Thus begins L’amant. A small, perfect novel that finds a felicitous and masterly balance between formalism and powerful emotional effect. A love affair between an adolescent French girl and a wealthy Chinese man in the 1920s.
“My mother sometimes tells me that never in my whole life shall I ever again see rivers as beautiful and big and wild as these, the Mekong and its tributaries going down to the sea, the great regions of water soon to disappear into the caves of the ocean. In the surrounding flatness stretching as far as the eye can see, the rivers flow as if the earth sloped downwards”.
That’s her memoir of the Mekong River flowing through the town of Sadec, where still stands abandoned the house of her refined but reticent paramour. Being known for the name “garden of Cochin-china”, Sadec is more to love than the lover’s house. The house is interesting only if we have read the book. But, the villages with endless rows of colorful flowers are much more tempting. This small, sleepy town must be bustling these days when the Tet holiday is in the air.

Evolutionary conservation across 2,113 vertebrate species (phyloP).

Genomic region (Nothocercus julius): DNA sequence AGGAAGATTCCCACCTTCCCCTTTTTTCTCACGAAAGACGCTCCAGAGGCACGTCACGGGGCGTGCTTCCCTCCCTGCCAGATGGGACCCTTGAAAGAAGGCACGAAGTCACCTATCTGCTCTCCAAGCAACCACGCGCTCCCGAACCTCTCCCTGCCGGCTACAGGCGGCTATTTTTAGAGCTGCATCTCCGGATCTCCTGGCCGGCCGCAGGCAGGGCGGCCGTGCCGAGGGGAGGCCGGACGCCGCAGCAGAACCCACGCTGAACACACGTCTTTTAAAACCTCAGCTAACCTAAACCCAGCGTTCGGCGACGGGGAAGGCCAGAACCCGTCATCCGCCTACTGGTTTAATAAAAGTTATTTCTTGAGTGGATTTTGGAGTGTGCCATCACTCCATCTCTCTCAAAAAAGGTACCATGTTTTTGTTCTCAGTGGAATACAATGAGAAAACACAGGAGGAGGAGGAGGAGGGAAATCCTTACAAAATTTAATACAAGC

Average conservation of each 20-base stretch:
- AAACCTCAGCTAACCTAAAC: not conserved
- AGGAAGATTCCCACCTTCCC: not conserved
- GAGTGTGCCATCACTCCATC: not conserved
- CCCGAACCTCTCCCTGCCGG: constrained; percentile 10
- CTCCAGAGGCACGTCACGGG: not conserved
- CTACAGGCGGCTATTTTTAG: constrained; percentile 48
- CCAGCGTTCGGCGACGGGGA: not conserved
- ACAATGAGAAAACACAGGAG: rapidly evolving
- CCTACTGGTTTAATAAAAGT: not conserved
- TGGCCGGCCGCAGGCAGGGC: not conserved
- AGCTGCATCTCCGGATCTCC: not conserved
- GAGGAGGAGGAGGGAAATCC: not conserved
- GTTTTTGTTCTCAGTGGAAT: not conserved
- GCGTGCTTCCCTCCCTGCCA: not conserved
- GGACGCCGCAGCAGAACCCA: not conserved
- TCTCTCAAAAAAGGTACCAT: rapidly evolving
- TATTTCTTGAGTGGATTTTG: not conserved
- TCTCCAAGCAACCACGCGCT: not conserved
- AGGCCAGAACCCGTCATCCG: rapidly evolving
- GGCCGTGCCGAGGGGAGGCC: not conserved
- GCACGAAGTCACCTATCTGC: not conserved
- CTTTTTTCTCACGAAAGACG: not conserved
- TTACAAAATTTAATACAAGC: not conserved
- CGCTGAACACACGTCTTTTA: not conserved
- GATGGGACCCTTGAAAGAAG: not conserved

The way flowers are grown in Sa Dec is quite different from other places. Here, the flowers are not planted in beds but on a high shelves with canals between them. Growers have to row a boat to tend and harvest the flowers, creating picturesque scenes that would be difficult to find elsewhere.
“When you have only two pennies left in the world, buy a loaf of bread with one, and a lily with the other”, a famous proverb says. I usually bought flowers with the only penny left. So a visit to flower villages in Sadec is always a must-do before Tet.
Yay, Tet is coming. The flowers are blooming. And I am so boring in a long lost holiday and dreaming about a love story in the time of colonies and the gardens of Cochinchine…